Russia plans to pull out of the city of Kherson, portraying it as a civilian evacuation, Western officials said today.
Putin’s troops are preparing to retreat, officials said, after moving conscripts into the city to cover the backs of fleeing soldiers and beefing up defenses on the other side of the Dnipro River.
Although a final call has not yet been made, officials believe Russian commanders have decided that Kherson “is not worth defending” and that fleeing to better positions across the Dnipro will improve their chances of surviving the winter.
They were speaking as footage emerged from Kherson showing a Russian flag that had been flying over City Hall for months has suddenly disappeared.
Meanwhile, Colonel-General Alexander Lapin, head of Russia’s Central Military District who is now said to be in charge of defense in the Donbas, has been “probably” fired.
Russia has removed a flag from the top of the city hall in Kherson as Western officials say commanders are in advanced stages of planning a withdrawal
If the withdrawal happens, Russia will try to play it off as an evacuation to protect civilians, officials said (file photo, Ukrainian HIMARS in the region).
It comes after General Lapin was heavily criticized by both Ramzan Kadyrov and Yevgeny Prigozhin, Putin loyalists and hardliners, over alleged mistakes since the start of the war.
General Lapin was the last commander who ordered Russian forces across the border with Ukraine in February to remain in office.
If his departure is confirmed, it would speak to a power shift within the Kremlin, away from the Defense Ministry and towards warlords like Kadyrov – Chechen dictator – and Prigozhin – founder of Wagner.
News of Russia’s withdrawal from Kherson follows weeks of claims about the situation there – with Russia suggesting the city is on the verge of falling while Ukraine insists Putin is stepping it up.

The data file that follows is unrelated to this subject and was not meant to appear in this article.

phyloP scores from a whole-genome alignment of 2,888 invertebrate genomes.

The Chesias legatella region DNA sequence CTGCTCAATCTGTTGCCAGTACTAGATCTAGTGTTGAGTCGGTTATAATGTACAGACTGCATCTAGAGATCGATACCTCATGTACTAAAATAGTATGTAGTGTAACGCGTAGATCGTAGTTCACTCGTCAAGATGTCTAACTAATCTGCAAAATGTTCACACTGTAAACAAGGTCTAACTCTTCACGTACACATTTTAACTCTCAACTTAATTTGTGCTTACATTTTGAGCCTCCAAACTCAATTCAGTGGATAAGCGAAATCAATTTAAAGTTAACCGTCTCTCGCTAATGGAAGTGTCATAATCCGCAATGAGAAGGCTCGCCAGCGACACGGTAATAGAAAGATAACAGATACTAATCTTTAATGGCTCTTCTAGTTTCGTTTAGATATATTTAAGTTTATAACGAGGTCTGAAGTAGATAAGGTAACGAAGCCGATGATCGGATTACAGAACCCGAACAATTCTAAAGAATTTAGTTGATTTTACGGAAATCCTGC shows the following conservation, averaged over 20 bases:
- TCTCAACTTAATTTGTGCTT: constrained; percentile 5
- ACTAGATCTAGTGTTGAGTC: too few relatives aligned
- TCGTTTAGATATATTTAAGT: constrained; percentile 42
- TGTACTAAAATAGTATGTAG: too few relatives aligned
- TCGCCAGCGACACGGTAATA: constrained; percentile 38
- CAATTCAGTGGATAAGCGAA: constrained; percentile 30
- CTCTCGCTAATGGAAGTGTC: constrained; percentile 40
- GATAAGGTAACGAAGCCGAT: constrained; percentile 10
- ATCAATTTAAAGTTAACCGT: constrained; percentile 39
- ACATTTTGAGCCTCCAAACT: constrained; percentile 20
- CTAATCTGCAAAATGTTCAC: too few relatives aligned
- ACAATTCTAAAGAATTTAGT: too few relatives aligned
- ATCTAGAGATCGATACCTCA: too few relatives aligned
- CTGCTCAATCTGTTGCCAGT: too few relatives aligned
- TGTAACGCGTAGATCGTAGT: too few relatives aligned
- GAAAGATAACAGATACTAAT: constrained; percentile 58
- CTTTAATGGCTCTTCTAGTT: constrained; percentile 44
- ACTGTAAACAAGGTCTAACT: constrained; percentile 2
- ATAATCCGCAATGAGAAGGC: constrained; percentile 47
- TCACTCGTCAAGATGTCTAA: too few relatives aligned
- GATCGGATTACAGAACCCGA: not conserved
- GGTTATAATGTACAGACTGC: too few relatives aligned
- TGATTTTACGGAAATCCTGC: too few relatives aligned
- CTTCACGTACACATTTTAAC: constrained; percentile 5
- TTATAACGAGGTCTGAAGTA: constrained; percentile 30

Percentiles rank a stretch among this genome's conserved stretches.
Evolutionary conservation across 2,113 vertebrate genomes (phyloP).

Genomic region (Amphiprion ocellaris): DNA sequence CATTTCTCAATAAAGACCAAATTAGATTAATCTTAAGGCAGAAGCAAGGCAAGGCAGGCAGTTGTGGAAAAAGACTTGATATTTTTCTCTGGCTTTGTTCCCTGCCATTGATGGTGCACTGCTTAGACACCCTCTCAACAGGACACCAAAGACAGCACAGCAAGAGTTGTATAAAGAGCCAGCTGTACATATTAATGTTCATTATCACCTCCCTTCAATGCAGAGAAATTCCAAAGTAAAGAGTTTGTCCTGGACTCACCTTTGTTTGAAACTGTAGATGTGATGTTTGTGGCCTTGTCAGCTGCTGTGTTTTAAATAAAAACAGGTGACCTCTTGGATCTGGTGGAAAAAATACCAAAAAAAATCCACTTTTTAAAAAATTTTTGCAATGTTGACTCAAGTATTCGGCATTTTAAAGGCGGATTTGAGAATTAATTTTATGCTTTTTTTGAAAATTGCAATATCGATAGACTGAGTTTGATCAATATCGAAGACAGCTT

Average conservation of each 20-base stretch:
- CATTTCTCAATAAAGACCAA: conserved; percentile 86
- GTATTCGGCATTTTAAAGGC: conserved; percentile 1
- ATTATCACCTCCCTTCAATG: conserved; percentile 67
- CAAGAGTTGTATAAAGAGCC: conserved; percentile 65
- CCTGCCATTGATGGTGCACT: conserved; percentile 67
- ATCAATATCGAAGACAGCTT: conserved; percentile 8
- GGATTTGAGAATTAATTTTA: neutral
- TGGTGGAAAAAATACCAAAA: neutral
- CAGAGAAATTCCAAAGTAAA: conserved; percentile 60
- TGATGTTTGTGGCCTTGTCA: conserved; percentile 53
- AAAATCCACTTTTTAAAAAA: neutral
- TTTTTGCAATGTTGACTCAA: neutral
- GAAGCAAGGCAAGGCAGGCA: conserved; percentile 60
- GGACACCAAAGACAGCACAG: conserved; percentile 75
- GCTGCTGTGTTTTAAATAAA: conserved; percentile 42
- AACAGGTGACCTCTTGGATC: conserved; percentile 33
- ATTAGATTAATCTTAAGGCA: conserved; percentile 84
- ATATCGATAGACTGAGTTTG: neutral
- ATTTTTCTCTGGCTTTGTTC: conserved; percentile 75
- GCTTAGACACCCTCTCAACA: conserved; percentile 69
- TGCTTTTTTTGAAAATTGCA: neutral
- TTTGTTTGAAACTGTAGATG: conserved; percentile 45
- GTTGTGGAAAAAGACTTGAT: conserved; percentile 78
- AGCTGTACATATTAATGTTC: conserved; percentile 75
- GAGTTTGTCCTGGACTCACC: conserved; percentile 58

The situation is complicated by a near-total blackout of frontline Ukrainian forces as they attempt to breach Russian defenses.
Two weeks ago, there was hope that the city was on the verge of liberation when General Surovikin – head of Russia’s forces in Ukraine – warned of a “tense” situation and began evacuating civilians.
But as days passed with no sign of a Ukrainian breakthrough, Kyiv began to report that wet weather and mud were hampering its advance.
Kyrylo Budanov, head of Ukraine’s military intelligence, then gave an interview in which he said Russia was sending reinforcements to the city and planning to defend it.
He confidently predicted that Kiev’s forces would drive out the Russians, but said it would take until the end of this month.
Amid the conflicting reports, some have suggested that Moscow is playing a disinformation game aimed at lure Ukraine into a death trap.
Vladimir Putin (right) has “probably” fired Colonel-General Alexander Lapin (left), the commander said to be in charge of defense in the Donbas
Workers clear debris from the road in front of a destroyed camp complex in the recently recaptured village of Arkhangelske, Kherson Oblast
Western officials, speaking on condition of anonymity on Thursday, tried to clarify the situation by saying Russia was planning an “orderly, well-planned and deliberate” withdrawal to the east bank of the Dnipro.
Russia’s commanders have already crossed the river, they added, leaving behind a force of regular troops – mostly conscripts – to confront the Ukrainians.
However, they refused to say when the withdrawal might take place, admitting that Ukraine’s progress has been “slow” – which is likely to slow even further as wetter weather turns the ground to mud.
Losing the city of Kherson — the only regional capital Russian forces have captured since February — would be the most humiliating loss Putin has suffered to date.
It’s also the capital of the wider Kherson region, which he recently annexed from Russia and vowed to use “all forces” to defend it.
That has sparked fears it could use Russia’s nuclear arsenal, although Western officials said they haven’t seen any signs of it yet.
If Kherson falls, Putin is likely to come under massive pressure within Russia.
The final retreat – a disorderly path in Kharkiv – saw harsh criticism of his generals for failing to hold the territory and led to the declaration of mobilization.
This order, in turn, sparked protests across Russia and caused hundreds of thousands to flee the country, further worsening Putin’s situation.
The loss of Kherson would also open the door for Ukraine to launch an offensive against Crimea, the jewel in Putin’s imperialist crown.
Annexed during his last invasion in 2014, the peninsula has become a symbol of Putin’s personal prowess and power as Russia’s leader.
Losing control of it would be catastrophic – not just for his invasion but for his rule over Russia and could see him ousted from power.